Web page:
Next:Comparing Three Files
diff Performance Tradeoffs
diff runs quite efficiently; however, in some circumstances
you can cause it to run faster or produce a more compact set of changes.
One way to improve
diff performance is to use hard or
symbolic links to files instead of copies. This improves performance
diff normally does not need to read two hard or
symbolic links to the same file, since their contents must be
identical. For example, suppose you copy a large directory hierarchy,
make a few changes to the copy, and then often use
diff -r to
compare the original to the copy. If the original files are
read-only, you can greatly improve performance by creating the copy
using hard or symbolic links (e.g., with GNU
cp -lR or
cp -sR). Before editing a file in the copy for the first time,
you should break the link and replace it with a regular copy.
You can also affect the performance of GNU
giving it options that change the way it compares files.
Performance has more than one dimension. These options improve one
aspect of performance at the cost of another, or they improve
performance in some cases while hurting it in others.
The way that GNU
diff determines which lines have changed always
comes up with a near-minimal set of differences. Usually it is good
enough for practical purposes. If the
diff output is large, you
diff to use a modified algorithm that sometimes
produces a smaller set of differences. The
--minimal option does this; however, it can also cause
diff to run more slowly than usual, so it is not the default
When the files you are comparing are large and have small groups of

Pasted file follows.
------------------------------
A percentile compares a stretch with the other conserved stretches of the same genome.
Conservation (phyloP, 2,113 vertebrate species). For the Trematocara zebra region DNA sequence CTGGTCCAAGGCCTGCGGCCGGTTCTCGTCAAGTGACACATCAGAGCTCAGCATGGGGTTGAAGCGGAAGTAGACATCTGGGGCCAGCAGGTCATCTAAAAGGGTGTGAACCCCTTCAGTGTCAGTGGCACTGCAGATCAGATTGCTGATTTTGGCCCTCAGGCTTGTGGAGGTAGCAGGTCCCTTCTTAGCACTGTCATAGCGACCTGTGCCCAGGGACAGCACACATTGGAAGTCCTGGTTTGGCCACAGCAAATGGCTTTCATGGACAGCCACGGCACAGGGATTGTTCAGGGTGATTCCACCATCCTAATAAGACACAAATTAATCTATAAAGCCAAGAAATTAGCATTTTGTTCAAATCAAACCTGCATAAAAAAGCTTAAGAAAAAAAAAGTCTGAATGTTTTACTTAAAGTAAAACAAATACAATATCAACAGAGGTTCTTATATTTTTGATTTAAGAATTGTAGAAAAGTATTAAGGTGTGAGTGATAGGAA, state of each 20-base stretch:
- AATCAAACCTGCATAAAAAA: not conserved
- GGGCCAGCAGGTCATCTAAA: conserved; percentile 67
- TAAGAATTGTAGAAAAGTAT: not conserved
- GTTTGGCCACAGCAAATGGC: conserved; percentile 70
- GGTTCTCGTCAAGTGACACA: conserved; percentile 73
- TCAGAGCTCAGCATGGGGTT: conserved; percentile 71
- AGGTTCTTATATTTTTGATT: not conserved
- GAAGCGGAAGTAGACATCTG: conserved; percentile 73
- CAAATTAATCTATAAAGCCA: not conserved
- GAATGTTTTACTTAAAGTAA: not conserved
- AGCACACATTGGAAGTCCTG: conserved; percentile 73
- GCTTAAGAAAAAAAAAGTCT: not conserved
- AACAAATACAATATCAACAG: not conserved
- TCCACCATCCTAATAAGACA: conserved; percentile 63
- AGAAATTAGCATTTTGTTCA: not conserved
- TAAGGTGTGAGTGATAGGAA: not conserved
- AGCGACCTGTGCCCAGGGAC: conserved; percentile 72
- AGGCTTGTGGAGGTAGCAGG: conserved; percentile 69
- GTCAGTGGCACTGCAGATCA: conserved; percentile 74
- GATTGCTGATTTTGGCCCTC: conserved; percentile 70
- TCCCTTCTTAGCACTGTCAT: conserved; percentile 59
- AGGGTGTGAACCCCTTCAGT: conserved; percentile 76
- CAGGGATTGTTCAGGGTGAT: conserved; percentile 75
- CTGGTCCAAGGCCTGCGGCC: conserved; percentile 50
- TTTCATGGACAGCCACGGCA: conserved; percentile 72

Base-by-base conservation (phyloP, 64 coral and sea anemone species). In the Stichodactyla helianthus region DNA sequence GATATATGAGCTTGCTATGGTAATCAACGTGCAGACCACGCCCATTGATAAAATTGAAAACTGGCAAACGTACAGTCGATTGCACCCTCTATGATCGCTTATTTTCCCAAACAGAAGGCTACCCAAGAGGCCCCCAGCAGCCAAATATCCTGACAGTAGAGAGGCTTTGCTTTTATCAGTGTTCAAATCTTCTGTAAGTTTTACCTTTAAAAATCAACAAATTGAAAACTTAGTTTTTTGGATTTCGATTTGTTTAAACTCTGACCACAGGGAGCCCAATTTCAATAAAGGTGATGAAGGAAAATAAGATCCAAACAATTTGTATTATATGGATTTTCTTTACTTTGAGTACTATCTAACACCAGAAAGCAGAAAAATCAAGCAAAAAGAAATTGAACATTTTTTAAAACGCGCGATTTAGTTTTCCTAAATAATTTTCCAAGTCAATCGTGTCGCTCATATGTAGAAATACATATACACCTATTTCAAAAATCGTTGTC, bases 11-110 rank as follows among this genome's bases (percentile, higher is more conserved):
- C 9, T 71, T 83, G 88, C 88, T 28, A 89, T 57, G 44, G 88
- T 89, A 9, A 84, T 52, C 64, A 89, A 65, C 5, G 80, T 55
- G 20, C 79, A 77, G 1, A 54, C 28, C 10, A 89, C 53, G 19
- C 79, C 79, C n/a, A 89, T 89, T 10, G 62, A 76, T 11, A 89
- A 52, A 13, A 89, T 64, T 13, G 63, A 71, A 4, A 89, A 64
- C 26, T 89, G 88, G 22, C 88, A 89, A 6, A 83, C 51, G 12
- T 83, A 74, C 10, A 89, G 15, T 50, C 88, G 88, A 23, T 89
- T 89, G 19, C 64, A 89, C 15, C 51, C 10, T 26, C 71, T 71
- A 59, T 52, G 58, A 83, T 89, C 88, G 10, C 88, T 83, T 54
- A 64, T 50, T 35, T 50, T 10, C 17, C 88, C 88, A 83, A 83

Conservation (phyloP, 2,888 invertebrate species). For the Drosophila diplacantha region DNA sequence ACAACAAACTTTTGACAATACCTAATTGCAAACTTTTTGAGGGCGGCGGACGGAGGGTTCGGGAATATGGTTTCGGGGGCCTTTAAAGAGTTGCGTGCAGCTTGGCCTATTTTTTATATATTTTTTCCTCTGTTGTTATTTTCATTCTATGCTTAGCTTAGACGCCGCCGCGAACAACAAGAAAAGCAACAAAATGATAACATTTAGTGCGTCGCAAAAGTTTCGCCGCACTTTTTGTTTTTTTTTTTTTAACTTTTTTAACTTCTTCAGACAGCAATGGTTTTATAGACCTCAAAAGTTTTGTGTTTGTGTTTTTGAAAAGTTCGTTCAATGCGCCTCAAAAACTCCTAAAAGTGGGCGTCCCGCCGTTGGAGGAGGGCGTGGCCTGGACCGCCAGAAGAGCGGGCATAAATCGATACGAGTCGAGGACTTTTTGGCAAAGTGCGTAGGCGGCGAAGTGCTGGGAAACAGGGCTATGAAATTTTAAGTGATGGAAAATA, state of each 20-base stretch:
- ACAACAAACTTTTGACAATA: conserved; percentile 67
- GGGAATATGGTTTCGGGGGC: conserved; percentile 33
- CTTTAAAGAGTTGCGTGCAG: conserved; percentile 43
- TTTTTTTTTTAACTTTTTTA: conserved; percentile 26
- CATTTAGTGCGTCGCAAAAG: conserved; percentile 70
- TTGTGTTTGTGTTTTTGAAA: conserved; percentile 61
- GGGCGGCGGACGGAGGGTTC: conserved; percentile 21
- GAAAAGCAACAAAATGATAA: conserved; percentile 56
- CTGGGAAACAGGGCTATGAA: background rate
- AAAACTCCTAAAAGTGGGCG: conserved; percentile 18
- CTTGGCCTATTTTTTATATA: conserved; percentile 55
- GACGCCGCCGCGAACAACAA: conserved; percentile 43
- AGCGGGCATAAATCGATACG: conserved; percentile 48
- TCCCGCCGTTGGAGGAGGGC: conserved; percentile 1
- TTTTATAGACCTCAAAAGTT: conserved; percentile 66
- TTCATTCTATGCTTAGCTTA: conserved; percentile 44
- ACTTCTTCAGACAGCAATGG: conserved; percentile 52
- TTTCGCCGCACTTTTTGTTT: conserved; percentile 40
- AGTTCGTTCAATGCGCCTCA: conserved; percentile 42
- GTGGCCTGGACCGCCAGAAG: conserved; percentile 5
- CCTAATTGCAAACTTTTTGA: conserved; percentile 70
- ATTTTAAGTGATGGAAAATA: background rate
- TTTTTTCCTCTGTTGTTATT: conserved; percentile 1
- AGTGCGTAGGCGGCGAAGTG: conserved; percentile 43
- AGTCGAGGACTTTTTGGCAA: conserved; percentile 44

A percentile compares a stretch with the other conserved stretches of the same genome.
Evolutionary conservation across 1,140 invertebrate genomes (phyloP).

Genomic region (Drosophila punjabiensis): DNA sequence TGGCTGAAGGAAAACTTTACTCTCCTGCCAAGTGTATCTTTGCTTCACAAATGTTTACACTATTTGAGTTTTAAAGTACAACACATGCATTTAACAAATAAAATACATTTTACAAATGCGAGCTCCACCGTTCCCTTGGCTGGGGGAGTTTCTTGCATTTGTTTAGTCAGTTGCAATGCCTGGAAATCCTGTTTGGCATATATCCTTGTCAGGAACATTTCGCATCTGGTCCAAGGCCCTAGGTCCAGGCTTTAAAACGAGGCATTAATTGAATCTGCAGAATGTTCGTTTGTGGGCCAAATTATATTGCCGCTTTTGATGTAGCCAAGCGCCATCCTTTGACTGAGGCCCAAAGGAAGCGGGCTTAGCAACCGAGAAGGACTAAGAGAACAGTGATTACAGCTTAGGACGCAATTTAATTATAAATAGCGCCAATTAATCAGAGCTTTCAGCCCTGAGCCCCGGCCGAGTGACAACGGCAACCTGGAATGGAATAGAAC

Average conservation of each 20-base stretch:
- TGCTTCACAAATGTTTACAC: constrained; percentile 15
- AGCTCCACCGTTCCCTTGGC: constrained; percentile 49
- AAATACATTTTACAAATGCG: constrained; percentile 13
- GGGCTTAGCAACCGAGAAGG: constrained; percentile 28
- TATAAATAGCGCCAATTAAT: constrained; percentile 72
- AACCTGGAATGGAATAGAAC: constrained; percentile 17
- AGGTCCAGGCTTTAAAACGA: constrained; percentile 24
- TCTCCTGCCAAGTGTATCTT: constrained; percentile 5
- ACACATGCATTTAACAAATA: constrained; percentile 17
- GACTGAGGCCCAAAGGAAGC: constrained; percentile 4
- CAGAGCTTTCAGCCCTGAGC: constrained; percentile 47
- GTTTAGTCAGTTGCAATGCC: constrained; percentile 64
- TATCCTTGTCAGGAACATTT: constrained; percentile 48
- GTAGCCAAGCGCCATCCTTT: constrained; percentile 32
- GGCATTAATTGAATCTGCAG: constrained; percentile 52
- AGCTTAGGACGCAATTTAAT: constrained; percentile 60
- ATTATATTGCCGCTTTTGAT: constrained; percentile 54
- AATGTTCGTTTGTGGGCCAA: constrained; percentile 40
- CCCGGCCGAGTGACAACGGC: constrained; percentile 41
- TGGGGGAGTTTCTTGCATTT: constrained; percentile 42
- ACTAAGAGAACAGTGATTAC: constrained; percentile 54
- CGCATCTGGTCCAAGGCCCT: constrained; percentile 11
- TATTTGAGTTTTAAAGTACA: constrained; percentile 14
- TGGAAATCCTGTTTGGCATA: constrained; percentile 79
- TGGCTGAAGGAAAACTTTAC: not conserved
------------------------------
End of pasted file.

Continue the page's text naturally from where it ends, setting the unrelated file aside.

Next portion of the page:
changes scattered throughout them, you can use the
--speed-large-files option to make a different modification to
the algorithm that
diff uses. If the input files have a constant
small density of changes, this option speeds up the comparisons without
changing the output. If not,
diff might produce a larger set of
differences; however, the output will still be correct.
diff discards the prefix and suffix that is common to
both files before it attempts to find a minimal set of differences.
diff run faster, but occasionally it may produce
non-minimal output. The
diff from discarding the last lines lines of the
prefix and the first lines lines of the suffix. This gives
diff further opportunities to find a minimal output.
Suppose a run of changed lines includes a sequence of lines at one end
and there is an identical sequence of lines just outside the other end.
diff command is free to choose which identical sequence is
included in the hunk. In this case,
diff normally shifts the
hunk's boundaries when this merges adjacent hunks, or shifts a hunk's
lines towards the end of the file. Merging hunks can make the output
look nicer in some cases.